Many Bible skeptics regard Genesis 1–11 as mythical, copied from Enuma Elish, the Epic of Gilgamesh, and other such ancient writings—so not only is it a primitive myth, it’s not a particularly original one, in their view. We’ve often written about the characteristics of Genesis that show it claims to record history.
Sadly many believers have bought into these interpretations, but as Christians, aren’t we supposed to believe what Jesus did? And it’s easy to extend that to believing what the apostles that He appointed and inspired by the Holy Spirit to author Scripture believed as well. If Christians don’t believe the Bible, in what sense are they ‘Christ followers’? So let’s look at what Jesus believed and what the New Testament tells us about the circumstances surrounding Noah’s Flood.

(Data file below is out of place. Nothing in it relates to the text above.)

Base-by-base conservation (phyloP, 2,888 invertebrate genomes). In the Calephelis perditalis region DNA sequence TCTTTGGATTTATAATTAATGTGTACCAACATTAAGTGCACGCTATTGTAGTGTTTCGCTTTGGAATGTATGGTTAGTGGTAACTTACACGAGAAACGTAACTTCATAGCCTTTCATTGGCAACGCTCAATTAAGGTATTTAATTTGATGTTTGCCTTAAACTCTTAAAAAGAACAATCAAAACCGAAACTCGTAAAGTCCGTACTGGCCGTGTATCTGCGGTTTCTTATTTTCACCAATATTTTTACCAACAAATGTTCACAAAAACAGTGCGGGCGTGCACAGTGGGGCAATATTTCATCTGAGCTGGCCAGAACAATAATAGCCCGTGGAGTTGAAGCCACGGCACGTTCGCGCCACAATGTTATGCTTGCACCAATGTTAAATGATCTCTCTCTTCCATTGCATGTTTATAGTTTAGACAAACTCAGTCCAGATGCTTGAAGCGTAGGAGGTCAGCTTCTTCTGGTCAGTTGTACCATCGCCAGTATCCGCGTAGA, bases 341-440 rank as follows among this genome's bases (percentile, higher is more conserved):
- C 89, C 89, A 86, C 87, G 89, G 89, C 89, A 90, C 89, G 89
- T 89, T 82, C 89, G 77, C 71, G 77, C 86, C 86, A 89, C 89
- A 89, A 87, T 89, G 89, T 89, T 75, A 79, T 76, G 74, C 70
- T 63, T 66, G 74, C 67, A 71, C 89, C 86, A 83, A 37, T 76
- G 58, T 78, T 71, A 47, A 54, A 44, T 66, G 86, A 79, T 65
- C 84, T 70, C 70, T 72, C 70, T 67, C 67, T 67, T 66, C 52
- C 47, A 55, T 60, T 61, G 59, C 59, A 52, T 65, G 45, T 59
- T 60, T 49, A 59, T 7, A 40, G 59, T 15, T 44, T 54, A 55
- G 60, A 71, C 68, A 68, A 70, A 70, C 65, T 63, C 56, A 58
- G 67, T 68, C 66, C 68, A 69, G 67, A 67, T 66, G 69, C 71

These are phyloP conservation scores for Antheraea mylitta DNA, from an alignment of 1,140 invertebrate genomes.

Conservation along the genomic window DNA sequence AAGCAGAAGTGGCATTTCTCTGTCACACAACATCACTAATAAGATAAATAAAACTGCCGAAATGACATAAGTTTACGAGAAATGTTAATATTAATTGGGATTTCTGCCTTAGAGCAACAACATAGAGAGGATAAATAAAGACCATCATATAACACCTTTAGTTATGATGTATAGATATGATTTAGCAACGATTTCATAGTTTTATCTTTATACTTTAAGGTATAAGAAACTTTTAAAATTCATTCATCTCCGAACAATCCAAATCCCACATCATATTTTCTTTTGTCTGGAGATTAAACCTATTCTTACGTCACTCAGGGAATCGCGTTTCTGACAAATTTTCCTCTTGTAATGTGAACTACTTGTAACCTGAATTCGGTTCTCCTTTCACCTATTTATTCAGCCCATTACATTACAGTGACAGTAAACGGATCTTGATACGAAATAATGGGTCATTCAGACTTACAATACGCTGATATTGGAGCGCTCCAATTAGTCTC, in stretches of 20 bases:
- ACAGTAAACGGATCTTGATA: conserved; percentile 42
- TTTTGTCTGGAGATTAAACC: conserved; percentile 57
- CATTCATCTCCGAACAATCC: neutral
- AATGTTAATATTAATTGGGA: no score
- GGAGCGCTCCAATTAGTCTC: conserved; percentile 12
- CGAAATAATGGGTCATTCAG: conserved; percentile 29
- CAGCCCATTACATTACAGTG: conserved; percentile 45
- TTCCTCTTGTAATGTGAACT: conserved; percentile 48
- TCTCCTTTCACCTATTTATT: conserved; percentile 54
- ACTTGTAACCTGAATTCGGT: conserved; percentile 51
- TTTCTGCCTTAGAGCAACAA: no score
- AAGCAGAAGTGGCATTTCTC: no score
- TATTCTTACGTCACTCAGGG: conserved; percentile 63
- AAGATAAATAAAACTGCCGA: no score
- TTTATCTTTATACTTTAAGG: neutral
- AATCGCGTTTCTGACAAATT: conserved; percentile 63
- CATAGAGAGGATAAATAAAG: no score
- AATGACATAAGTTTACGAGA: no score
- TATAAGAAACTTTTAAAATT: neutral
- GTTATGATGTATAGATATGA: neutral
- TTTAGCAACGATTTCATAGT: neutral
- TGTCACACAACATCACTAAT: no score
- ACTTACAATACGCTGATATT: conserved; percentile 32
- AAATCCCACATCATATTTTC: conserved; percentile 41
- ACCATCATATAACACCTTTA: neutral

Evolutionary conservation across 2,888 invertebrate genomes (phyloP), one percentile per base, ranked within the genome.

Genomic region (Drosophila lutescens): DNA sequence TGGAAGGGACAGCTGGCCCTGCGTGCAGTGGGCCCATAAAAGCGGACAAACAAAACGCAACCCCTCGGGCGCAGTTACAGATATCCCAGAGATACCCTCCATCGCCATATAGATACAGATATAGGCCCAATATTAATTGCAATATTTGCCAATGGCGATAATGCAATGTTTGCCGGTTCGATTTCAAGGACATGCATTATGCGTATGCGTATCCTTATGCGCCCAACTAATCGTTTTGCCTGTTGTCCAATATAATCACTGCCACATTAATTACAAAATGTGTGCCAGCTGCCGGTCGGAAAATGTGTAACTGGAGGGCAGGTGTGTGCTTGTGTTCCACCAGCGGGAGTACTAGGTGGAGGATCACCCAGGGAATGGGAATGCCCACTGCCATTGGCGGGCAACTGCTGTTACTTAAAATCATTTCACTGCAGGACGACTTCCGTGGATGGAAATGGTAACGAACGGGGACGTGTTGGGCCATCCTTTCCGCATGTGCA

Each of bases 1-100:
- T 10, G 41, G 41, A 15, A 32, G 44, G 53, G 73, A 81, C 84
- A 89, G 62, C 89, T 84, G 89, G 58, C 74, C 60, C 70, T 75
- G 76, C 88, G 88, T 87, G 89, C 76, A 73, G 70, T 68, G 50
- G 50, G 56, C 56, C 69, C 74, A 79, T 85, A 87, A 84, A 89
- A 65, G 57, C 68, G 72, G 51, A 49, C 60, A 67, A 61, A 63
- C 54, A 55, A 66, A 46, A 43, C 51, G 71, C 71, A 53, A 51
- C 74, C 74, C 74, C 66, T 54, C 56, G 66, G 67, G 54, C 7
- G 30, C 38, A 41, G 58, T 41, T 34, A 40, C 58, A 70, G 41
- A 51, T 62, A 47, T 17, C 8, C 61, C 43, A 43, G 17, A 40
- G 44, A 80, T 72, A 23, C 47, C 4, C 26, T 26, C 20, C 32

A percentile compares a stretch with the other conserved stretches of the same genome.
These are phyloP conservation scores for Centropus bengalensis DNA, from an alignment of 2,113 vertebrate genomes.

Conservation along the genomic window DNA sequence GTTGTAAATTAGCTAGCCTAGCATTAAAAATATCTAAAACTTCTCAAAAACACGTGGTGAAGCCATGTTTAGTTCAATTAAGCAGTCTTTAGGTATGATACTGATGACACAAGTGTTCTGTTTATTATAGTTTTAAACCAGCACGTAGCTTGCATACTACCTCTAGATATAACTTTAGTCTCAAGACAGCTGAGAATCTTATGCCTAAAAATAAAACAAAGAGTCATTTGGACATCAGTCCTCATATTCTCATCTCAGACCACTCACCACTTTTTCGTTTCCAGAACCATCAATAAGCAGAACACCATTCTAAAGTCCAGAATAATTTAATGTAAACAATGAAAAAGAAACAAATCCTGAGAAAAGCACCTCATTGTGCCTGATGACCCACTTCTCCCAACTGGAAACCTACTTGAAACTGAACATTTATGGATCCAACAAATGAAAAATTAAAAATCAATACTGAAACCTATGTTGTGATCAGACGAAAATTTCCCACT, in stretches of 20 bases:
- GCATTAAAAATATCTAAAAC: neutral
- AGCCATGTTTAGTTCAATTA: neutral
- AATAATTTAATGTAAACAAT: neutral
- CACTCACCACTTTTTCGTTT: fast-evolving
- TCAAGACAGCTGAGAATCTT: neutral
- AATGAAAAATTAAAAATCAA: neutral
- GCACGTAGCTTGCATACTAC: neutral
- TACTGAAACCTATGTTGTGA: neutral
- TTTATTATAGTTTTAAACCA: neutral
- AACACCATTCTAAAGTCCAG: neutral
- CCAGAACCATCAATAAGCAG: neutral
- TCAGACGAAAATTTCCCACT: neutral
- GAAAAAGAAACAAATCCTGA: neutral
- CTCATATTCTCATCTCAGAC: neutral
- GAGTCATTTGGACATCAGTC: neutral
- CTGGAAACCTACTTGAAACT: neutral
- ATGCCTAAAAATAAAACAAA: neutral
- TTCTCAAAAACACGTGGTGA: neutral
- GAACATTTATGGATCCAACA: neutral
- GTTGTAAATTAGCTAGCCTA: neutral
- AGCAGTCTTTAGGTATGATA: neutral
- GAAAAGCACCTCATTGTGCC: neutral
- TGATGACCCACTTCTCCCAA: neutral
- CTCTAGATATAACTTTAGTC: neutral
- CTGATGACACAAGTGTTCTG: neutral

The world at the time of Noah
In Noah’s day, Jesus tells us that people were going about conducting ‘business as usual’ until the Flood came: “in those days before the flood they were eating and drinking, marrying and giving in marriage, until the day Noah entered the ark, and they were unaware until the flood came and swept them all away” (Matthew 24:38–39). But it wasn’t a pleasant place to live—the culture was so immoral that Peter called it “the world of the ungodly” (κοσμῳ ἀσεβῶν, kosmō asebōn, 2 Peter 2:5). There were even angels who sinned at that time (2 Peter 2:4) by deserting their proper positions (Jude 1:11). While the New Testament doesn’t specify exactly what this sin was, it fits in nicely with the assertion in Genesis 6 that the ‘sons of God’ took wives among the ‘daughters of men’—in other words, angels taking human wives1 and fathering the Nephilim.